Friday, November 5, 2010
It hit me tonight. I knew I had problems with submissions but after TOTALLY punking-out on an omoplata, it sunk in that I have an actual issue. It's pretty sad. I'm pretty good at getting people into my guard, decent at breaking posture, but I just don't go for submissions from there. There's something about how it feels...I just feel loose right before the hip escape and I freeze.
I've developed a serious appreciation for a couple of the teenagers in the class. I can end up very emotionally raw on the mats at times, and after a week that almost had me in tears and a day where my eyes were going cross from 8hrs of staring into a dark abyss of spreadsheets, I was rubbed down to the nerves. We ended up doing intense work on just the standing part of standing guard passes (my least favorite move in all of jiu jitsu). After two passes, I felt my strength give out. I just couldn't stand with a whole person around my waist anymore. I felt a flash of tears and was surprised. I felt silly, sitting there with a 14 and a 15 year old, way too close to the edge of crying. Then, from the wall I heard a calm "don't get frustrated, just don't be afraid to put your weight on him". It's humbling to be encouraged by someone to whom you could have given birth.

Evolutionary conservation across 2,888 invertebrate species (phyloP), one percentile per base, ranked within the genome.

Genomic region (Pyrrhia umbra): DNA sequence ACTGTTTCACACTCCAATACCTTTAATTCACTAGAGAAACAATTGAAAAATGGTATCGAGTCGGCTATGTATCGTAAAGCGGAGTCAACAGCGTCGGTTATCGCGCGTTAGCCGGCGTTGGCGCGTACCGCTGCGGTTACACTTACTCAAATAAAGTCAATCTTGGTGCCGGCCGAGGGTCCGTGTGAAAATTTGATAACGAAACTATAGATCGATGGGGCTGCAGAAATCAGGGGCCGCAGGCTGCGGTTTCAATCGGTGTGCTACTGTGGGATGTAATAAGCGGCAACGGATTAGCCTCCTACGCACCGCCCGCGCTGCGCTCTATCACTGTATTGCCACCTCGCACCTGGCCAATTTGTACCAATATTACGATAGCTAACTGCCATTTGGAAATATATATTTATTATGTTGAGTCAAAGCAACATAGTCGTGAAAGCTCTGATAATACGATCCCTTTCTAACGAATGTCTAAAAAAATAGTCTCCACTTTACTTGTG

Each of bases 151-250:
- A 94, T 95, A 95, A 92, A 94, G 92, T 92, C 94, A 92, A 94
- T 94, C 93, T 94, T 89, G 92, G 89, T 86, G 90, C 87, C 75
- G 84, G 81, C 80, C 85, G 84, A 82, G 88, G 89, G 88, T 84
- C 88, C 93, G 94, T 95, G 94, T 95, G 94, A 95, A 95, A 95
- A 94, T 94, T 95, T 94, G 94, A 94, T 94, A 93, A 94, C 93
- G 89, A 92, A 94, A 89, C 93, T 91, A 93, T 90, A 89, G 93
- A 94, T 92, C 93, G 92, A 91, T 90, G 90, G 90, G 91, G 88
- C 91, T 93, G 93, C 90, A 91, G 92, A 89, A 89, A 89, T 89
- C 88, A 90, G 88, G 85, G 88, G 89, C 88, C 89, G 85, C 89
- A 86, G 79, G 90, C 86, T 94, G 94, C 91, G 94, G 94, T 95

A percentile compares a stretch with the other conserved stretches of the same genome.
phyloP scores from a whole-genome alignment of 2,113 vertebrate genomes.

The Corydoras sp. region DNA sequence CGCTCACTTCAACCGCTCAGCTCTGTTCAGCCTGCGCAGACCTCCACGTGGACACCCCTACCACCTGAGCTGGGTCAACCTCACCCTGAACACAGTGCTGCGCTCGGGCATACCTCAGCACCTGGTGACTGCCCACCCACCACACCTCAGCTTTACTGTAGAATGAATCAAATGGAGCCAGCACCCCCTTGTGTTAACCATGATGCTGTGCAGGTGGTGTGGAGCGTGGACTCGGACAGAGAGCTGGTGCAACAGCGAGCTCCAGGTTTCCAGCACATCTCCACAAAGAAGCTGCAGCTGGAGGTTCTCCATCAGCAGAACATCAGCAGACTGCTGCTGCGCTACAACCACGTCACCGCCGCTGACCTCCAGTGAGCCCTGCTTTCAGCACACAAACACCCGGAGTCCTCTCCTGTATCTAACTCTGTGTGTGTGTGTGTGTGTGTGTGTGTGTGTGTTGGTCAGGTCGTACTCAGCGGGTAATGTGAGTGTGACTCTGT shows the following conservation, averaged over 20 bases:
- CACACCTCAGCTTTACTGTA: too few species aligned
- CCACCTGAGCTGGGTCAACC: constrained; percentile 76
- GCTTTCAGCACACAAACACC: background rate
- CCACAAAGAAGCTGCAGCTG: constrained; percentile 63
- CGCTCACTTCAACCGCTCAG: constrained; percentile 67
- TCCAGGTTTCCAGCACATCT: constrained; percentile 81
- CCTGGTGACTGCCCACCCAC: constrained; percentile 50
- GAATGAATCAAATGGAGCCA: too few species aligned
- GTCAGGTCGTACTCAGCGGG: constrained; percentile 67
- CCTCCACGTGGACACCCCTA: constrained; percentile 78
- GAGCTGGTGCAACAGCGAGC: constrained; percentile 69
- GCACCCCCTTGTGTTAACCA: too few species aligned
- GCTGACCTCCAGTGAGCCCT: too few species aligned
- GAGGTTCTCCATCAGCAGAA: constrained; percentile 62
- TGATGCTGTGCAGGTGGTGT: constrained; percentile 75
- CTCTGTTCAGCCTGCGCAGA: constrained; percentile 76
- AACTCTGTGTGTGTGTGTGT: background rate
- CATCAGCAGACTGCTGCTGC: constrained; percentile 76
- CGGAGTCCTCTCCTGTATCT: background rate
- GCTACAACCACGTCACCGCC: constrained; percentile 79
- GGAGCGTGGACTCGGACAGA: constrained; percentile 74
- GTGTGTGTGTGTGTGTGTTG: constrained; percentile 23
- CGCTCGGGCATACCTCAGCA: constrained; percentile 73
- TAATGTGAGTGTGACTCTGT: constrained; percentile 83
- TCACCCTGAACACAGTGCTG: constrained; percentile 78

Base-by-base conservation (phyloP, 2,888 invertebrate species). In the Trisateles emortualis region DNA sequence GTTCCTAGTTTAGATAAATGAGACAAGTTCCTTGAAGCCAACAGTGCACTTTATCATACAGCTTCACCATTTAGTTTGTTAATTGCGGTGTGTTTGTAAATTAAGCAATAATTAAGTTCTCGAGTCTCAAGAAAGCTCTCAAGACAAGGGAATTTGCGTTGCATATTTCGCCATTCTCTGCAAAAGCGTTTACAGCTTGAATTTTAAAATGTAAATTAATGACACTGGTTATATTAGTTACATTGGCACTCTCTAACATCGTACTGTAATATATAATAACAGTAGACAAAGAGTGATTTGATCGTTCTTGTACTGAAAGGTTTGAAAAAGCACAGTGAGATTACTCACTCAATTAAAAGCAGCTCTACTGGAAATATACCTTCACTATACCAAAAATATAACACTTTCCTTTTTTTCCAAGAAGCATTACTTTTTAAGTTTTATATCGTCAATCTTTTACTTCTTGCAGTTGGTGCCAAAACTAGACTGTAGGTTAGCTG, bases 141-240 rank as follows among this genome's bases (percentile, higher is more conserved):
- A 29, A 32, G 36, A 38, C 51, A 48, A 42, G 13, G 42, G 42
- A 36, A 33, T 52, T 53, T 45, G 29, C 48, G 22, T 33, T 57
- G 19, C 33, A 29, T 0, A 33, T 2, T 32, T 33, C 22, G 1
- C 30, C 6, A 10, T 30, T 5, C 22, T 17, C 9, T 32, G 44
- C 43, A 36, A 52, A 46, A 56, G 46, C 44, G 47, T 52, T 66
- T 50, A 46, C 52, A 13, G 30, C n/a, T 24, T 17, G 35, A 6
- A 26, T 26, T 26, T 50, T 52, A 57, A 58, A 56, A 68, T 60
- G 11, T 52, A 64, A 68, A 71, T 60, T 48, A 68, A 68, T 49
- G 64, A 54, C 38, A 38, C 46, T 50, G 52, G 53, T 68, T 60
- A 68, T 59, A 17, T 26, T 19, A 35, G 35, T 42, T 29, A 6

I got it a couple times and fell right back into my bad habits. By that time, an instructor was standing nearby, looking down at me, smiling. "You don't like this one, do you?". I looked up and thought "You taught me this pass...one...whole...year ago and I've gotten worse." I shook my head slowly and he explained what I needed to change. The solution was simple. Let go of the lapel. Don't fear using your weight. Unfortunately I've developed some massive walls (fear of losing balance and fear of knee pain...there isn't any anymore) and bad habits (feet staying turned out) with this one and need an erase and rewrite. It's going to take a lot of drilling. A whole lot of drilling.
Being more aggressive is working! For some crazy reason, I wasn't even more tired after a 7 min round of pushing harder. One thing I did notice, is that in trying to be more aggressive, I focused more on breathing properly and moving myself, as opposed to trying to move my opponent...which might be why I was less tired. One of my favorite blues, JazzHands, told me I was moving better and that every couple of months, you generally notice a difference.